Is AT&T trying to break into India's cell phone market?
The Wall Street Journal reports that AT&T is in early talks to buy a minority stake in India's second largest wireless phone company. AT&T denies it's in discussions.
AT&T is reportedly looking to get a piece of the mobile market in India, according to a story in The Wall Street Journal.
The newspaper reported late last week that AT&T, the second largest cell phone operator in the U.S., is in preliminary talks with Reliance Communications, India's second largest wireless phone company. AT&T on Monday denied it is in discussions with the Indian carrier.
The Wall Street Journal cited unnamed sources and noted the talks are still in the early stages. Reliance officials said that its board had approved the sale of up to a 26 percent equity stake in the firm to raise cash for debt reduction and network upgrades, the Journal reported.
The Indian company has supposedly been in talks with other companies, such as Etisalat Emirates Telecommunications, which is based in Abu Dhabi. Now the company is supposedly looking to attract other suitors, namely U.S. carrier AT&T.
AT&T has been looking to expand internationally as the cell phone market in the U.S. becomes saturated. More than 90 percent of Americans own a cell phone. And even though AT&T is still adding new cell phone subscribers, thanks in large part to the popular Apple iPhone, growth is slowing. During the first quarter of 2010, AT&T added only 512,000 new customers. This is compared to a net addition of 897,000 new subscribers during the same quarter a year ago.
AT&T has been pushing more customers to sign up for more lucrative data services. And the company is trying to expand its business by adding new devices to its wireless network, such as the Apple iPad.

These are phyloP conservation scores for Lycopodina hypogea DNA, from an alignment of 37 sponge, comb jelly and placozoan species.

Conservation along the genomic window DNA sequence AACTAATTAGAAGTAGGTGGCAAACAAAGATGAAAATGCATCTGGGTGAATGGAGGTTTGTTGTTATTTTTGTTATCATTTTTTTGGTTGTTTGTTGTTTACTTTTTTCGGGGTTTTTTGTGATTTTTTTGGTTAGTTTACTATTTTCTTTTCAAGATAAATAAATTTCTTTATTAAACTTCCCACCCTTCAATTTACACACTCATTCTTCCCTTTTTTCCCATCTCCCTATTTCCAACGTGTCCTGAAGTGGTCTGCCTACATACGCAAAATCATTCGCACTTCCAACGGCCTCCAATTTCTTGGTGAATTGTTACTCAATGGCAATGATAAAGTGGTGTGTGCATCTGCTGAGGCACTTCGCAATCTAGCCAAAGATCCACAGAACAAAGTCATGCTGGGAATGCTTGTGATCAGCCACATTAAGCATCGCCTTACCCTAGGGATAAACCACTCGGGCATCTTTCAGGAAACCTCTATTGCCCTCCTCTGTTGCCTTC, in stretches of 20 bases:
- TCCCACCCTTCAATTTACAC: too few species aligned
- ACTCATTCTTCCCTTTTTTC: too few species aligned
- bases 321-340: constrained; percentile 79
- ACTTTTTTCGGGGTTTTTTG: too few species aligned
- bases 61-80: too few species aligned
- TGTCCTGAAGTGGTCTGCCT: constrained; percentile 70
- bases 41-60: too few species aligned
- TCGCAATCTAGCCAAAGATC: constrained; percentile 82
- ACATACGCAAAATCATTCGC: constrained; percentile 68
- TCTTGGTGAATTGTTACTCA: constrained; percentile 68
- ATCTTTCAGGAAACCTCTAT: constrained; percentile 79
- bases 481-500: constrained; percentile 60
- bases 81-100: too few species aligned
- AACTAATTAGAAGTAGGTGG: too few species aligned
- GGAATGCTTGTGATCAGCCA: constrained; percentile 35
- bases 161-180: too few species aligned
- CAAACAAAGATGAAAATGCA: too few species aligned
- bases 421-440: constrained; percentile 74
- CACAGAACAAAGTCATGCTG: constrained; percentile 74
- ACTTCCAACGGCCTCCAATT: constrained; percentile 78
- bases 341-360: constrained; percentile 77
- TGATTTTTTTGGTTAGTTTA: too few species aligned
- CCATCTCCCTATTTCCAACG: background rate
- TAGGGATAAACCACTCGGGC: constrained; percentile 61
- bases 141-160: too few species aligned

While growth is expected to continue in the U.S. for data and wireless Internet, it's expected to explode in countries, such as India where there is little traditional landline phone penetration. In India and other developing countries, wireless will likely be how most people access the Internet.
But the Indian cell phone market is fraught with challenges. A complex tax system and merger regulations, make it difficult for foreign companies, the Wall Street Journal said. What's more the market is crowded with six significant players, which has kept pressure on profit margins. In fact in the last year, most major cell phone carriers in India have grown subscribers by 50 percent or more compared to a year ago, but revenues have declined. To cope with cut-throat pricing while still needing cash to continue building out its network, Reliance Reliance has racked up about $6.2 billion of debt.
Other foreign mobile-phone companies' attempts at cracking the cell phone market in India have not been very successful. In 2007, Vodafone, the world's largest cell-phone carrier, took a stake in India's third largest carrier. Recently, the company took a $3.4 billion impairment charge on the $11 billion investment.
Craig Moffett, a Wall Street analyst with Sanford Bernstein, cited Vodafone's issues in an e-mail critical of AT&T's "talks" with Reliance.
"Unfortunately, India's wireless market is structurally deeply flawed," he said. "Our European colleague, Robin Bienenstock, explored India in depth in a report in February entitled 'Vodafone: Deep Dive on India, a Market in Hyper Speed.' After reading it, one might reasonably ask 'what's the attraction?'"